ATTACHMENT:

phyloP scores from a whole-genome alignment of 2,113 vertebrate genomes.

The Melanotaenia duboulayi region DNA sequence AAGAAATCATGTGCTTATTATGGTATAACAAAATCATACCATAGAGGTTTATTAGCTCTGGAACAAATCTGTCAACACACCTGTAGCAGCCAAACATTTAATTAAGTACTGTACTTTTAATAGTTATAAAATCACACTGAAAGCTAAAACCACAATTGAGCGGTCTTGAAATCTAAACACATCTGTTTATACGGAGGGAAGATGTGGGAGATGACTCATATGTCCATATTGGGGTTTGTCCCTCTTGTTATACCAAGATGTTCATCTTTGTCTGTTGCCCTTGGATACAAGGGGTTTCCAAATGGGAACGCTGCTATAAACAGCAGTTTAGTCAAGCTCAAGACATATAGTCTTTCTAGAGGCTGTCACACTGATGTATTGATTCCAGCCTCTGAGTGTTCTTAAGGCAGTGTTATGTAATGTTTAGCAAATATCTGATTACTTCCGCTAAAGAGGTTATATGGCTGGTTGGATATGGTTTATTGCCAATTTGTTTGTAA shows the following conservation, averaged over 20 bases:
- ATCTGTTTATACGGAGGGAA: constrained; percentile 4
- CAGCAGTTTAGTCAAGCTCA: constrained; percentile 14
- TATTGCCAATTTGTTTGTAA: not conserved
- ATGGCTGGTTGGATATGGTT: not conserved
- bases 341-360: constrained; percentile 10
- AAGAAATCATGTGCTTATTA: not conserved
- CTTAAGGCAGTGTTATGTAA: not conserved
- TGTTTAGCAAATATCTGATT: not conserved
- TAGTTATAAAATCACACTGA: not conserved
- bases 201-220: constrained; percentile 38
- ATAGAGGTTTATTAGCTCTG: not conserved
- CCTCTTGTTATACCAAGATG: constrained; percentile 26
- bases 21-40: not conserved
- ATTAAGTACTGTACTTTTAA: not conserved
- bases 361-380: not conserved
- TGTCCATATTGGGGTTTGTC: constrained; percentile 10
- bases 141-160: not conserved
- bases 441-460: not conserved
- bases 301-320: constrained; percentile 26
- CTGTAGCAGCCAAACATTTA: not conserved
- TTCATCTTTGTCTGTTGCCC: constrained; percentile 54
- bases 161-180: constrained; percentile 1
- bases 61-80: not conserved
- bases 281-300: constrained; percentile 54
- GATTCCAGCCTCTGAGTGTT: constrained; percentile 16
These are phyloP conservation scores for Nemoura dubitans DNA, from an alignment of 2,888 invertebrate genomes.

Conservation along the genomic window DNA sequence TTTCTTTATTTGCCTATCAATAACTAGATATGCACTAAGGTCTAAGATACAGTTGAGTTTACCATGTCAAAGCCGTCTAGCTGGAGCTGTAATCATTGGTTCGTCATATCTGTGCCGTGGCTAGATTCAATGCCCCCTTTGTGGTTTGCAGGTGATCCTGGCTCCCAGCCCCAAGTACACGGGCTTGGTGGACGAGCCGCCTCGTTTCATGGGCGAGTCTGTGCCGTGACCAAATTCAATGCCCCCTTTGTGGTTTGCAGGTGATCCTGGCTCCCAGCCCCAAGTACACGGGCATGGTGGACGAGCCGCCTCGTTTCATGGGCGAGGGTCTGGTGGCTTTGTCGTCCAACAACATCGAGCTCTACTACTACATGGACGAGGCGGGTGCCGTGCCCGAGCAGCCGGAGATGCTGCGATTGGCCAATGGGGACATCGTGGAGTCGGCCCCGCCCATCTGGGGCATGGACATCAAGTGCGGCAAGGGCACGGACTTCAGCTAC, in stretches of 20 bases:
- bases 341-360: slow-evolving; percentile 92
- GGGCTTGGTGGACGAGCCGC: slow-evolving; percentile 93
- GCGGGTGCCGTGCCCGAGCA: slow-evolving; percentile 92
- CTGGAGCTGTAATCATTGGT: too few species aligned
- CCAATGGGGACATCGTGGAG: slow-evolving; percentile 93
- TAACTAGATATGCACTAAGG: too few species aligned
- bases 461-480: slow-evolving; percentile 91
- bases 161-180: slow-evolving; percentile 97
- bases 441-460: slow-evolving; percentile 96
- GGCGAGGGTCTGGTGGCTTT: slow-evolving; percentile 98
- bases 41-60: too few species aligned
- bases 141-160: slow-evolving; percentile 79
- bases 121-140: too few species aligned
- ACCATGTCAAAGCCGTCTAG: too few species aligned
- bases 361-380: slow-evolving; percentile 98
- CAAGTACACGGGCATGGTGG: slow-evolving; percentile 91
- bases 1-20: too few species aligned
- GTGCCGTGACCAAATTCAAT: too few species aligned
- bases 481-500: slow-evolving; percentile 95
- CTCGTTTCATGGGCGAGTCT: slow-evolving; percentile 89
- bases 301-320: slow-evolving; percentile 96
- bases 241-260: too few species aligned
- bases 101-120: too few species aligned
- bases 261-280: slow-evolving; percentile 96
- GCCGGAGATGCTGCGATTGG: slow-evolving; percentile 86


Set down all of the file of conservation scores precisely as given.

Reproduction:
phyloP scores from a whole-genome alignment of 2,113 vertebrate genomes.

The Melanotaenia duboulayi region DNA sequence AAGAAATCATGTGCTTATTATGGTATAACAAAATCATACCATAGAGGTTTATTAGCTCTGGAACAAATCTGTCAACACACCTGTAGCAGCCAAACATTTAATTAAGTACTGTACTTTTAATAGTTATAAAATCACACTGAAAGCTAAAACCACAATTGAGCGGTCTTGAAATCTAAACACATCTGTTTATACGGAGGGAAGATGTGGGAGATGACTCATATGTCCATATTGGGGTTTGTCCCTCTTGTTATACCAAGATGTTCATCTTTGTCTGTTGCCCTTGGATACAAGGGGTTTCCAAATGGGAACGCTGCTATAAACAGCAGTTTAGTCAAGCTCAAGACATATAGTCTTTCTAGAGGCTGTCACACTGATGTATTGATTCCAGCCTCTGAGTGTTCTTAAGGCAGTGTTATGTAATGTTTAGCAAATATCTGATTACTTCCGCTAAAGAGGTTATATGGCTGGTTGGATATGGTTTATTGCCAATTTGTTTGTAA shows the following conservation, averaged over 20 bases:
- ATCTGTTTATACGGAGGGAA: constrained; percentile 4
- CAGCAGTTTAGTCAAGCTCA: constrained; percentile 14
- TATTGCCAATTTGTTTGTAA: not conserved
- ATGGCTGGTTGGATATGGTT: not conserved
- bases 341-360: constrained; percentile 10
- AAGAAATCATGTGCTTATTA: not conserved
- CTTAAGGCAGTGTTATGTAA: not conserved
- TGTTTAGCAAATATCTGATT: not conserved
- TAGTTATAAAATCACACTGA: not conserved
- bases 201-220: constrained; percentile 38
- ATAGAGGTTTATTAGCTCTG: not conserved
- CCTCTTGTTATACCAAGATG: constrained; percentile 26
- bases 21-40: not conserved
- ATTAAGTACTGTACTTTTAA: not conserved
- bases 361-380: not conserved
- TGTCCATATTGGGGTTTGTC: constrained; percentile 10
- bases 141-160: not conserved
- bases 441-460: not conserved
- bases 301-320: constrained; percentile 26
- CTGTAGCAGCCAAACATTTA: not conserved
- TTCATCTTTGTCTGTTGCCC: constrained; percentile 54
- bases 161-180: constrained; percentile 1
- bases 61-80: not conserved
- bases 281-300: constrained; percentile 54
- GATTCCAGCCTCTGAGTGTT: constrained; percentile 16
These are phyloP conservation scores for Nemoura dubitans DNA, from an alignment of 2,888 invertebrate genomes.

Conservation along the genomic window DNA sequence TTTCTTTATTTGCCTATCAATAACTAGATATGCACTAAGGTCTAAGATACAGTTGAGTTTACCATGTCAAAGCCGTCTAGCTGGAGCTGTAATCATTGGTTCGTCATATCTGTGCCGTGGCTAGATTCAATGCCCCCTTTGTGGTTTGCAGGTGATCCTGGCTCCCAGCCCCAAGTACACGGGCTTGGTGGACGAGCCGCCTCGTTTCATGGGCGAGTCTGTGCCGTGACCAAATTCAATGCCCCCTTTGTGGTTTGCAGGTGATCCTGGCTCCCAGCCCCAAGTACACGGGCATGGTGGACGAGCCGCCTCGTTTCATGGGCGAGGGTCTGGTGGCTTTGTCGTCCAACAACATCGAGCTCTACTACTACATGGACGAGGCGGGTGCCGTGCCCGAGCAGCCGGAGATGCTGCGATTGGCCAATGGGGACATCGTGGAGTCGGCCCCGCCCATCTGGGGCATGGACATCAAGTGCGGCAAGGGCACGGACTTCAGCTAC, in stretches of 20 bases:
- bases 341-360: slow-evolving; percentile 92
- GGGCTTGGTGGACGAGCCGC: slow-evolving; percentile 93
- GCGGGTGCCGTGCCCGAGCA: slow-evolving; percentile 92
- CTGGAGCTGTAATCATTGGT: too few species aligned
- CCAATGGGGACATCGTGGAG: slow-evolving; percentile 93
- TAACTAGATATGCACTAAGG: too few species aligned
- bases 461-480: slow-evolving; percentile 91
- bases 161-180: slow-evolving; percentile 97
- bases 441-460: slow-evolving; percentile 96
- GGCGAGGGTCTGGTGGCTTT: slow-evolving; percentile 98
- bases 41-60: too few species aligned
- bases 141-160: slow-evolving; percentile 79
- bases 121-140: too few species aligned
- ACCATGTCAAAGCCGTCTAG: too few species aligned
- bases 361-380: slow-evolving; percentile 98
- CAAGTACACGGGCATGGTGG: slow-evolving; percentile 91
- bases 1-20: too few species aligned
- GTGCCGTGACCAAATTCAAT: too few species aligned
- bases 481-500: slow-evolving; percentile 95
- CTCGTTTCATGGGCGAGTCT: slow-evolving; percentile 89
- bases 301-320: slow-evolving; percentile 96
- bases 241-260: too few species aligned
- bases 101-120: too few species aligned
- bases 261-280: slow-evolving; percentile 96
- GCCGGAGATGCTGCGATTGG: slow-evolving; percentile 86